“We will not have capacity to do as many policy-focused subcommittee hearings when the Senate returns if this list continues to grow, with no agreement from Dems to work together on processing nominations,” the aide said.

Lawmakers on the committee have criticized some of Trump’s past nominees for being woefully unqualified for their posts. (One of them, the millionaire Trump donor Gordon Sondland, was later thrust into the center of the impeachment investigation over his role in Trump’s Ukraine policy.) Others faced scrutiny over prior legal troubles, controversial statements, or not being forthright with the committee during the vetting process, raising questions over whether “paper hearings” are sufficient for nominees. 

“While Senator Menendez is committed to getting nominees into place necessary to respond to the COVID crisis, he will not agree to rubber stamp nominees,” said Juan Pachón, the committee communications director for Menendez. 

Trump “has nominated and re-nominated individuals with serious problems including: restraining orders for threats of violence; people who made material omissions, sometimes on a repeated basis, in their nomination materials; people who tweeted and retweeted vile things about Senators and their families; and who have engaged in incidents that should, frankly, mean they never should have been nominated,” Pachón said. 

“The last thing we should be doing is walking away from our responsibility to take the Senate’s advice and consent process seriously.”

The other nominees currently before the Senate Foreign Relations Committee are: Jennifer Barber, nominated to be U.S. envoy to the U.N. Economic and Social Council; Natalie Brown, nominated to be ambassador to Uganda; Jason Chung, to be U.S. director of the Asian Development Bank; Sandra Clark to be U.S. ambassador to Burkina Faso; Joseph Manso to be U.S. envoy to the U.N. Organization for the Prohibition of Chemical Weapons; C.J. Mahoney to be the State Department legal advisor; Richard Mills to be deputy permanent representative to the United Nations; Ramsey Day to be assistant administrator for Africa at USAID; J. Steven Dowd to be U.S. director for the European Bank for Reconstruction and Development; Henry Wooster to be U.S. ambassador to Jordan; William Grayson to be U.S. ambassador to Estonia; Alex Wong to be alternate U.S. representative for special political affairs at the United Nations; and Aldona Wos to be U.S. ambassador to Canada.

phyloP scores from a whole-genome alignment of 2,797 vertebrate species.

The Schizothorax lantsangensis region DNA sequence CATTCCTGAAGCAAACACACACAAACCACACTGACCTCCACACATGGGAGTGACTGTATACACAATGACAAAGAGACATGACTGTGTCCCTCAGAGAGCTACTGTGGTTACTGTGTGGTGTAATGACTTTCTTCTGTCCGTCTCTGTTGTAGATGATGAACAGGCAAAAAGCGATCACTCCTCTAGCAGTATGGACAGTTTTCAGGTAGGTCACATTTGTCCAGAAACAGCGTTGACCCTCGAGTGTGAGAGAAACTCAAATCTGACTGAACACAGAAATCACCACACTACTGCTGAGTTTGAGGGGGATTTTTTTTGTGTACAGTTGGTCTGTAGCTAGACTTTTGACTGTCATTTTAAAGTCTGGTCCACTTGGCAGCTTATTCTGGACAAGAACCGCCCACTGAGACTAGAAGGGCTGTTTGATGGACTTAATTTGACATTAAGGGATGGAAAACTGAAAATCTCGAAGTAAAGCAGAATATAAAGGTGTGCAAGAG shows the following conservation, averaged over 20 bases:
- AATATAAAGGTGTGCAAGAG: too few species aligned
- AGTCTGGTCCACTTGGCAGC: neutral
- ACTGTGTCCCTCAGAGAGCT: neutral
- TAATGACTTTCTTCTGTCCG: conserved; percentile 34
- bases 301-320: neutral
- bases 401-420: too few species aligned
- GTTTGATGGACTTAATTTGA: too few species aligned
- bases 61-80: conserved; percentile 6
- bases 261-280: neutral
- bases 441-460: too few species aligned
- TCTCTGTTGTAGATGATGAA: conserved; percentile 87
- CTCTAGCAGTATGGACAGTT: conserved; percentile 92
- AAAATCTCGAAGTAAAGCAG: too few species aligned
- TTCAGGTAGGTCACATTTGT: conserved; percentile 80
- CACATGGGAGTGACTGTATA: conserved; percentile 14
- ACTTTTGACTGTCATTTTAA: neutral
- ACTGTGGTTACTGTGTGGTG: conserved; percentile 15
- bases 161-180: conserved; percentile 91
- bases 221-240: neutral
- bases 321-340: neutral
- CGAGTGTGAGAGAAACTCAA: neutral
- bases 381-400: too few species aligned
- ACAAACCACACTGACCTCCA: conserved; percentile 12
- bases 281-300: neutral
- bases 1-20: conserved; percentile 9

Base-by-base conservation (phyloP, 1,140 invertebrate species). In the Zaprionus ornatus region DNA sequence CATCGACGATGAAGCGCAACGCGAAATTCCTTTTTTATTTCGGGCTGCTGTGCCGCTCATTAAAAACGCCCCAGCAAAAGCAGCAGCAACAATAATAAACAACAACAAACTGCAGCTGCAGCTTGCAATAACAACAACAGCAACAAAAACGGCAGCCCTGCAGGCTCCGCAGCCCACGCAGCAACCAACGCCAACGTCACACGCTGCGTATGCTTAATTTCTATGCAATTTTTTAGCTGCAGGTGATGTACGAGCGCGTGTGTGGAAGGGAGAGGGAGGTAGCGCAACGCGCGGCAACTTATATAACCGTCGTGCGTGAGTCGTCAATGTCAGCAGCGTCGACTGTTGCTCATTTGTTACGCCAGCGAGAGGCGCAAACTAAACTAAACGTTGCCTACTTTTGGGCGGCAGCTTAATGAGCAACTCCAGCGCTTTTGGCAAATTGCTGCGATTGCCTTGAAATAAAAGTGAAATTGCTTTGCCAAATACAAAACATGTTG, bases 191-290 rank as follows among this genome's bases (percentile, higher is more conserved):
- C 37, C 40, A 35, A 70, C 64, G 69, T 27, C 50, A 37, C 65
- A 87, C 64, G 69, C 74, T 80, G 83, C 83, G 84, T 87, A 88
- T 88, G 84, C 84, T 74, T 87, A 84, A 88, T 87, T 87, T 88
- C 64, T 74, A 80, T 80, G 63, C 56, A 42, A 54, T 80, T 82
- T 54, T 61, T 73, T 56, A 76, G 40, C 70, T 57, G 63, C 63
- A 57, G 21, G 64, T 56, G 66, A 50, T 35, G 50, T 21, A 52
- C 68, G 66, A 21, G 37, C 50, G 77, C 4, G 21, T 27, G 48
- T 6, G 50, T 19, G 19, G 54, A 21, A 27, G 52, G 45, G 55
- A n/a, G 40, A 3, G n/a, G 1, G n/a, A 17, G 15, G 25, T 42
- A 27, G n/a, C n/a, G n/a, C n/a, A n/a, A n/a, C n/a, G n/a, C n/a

Senior administration posts require presidential nomination and Senate confirmation. Other committees in the Senate are also scrambling to sort out how to vet and vote on nominees, in part waiting for direction from Senate leadership and the Senate Rules Committee. 

Even before the pandemic struck, many senior State Department posts languished for years without nominees from Trump. Other nominees were held up in the Senate over questions over their suitability or partisan disputes. Former senior diplomats say filling these positions during a global crisis is critical—lower-level officials temporarily filling those roles in acting capacities don’t have the same clout or authority within Washington or with foreign counterparts. 

Some of the nominees who are caught in limbo were put forward as early as summer or fall of 2019, well before the pandemic hit the United States and derailed business as usual on Capitol Hill. Democratic aides say Risch has not scheduled enough regular committee hearings and business meetings, contributing to the backlog in nominees sitting in the committee. Republican aides say the Democratic-led impeachment trial against Trump earlier this year contributed to the delays. 

Robbie Gramer is a diplomacy and national security reporter at Foreign Policy. Twitter: @RobbieGramer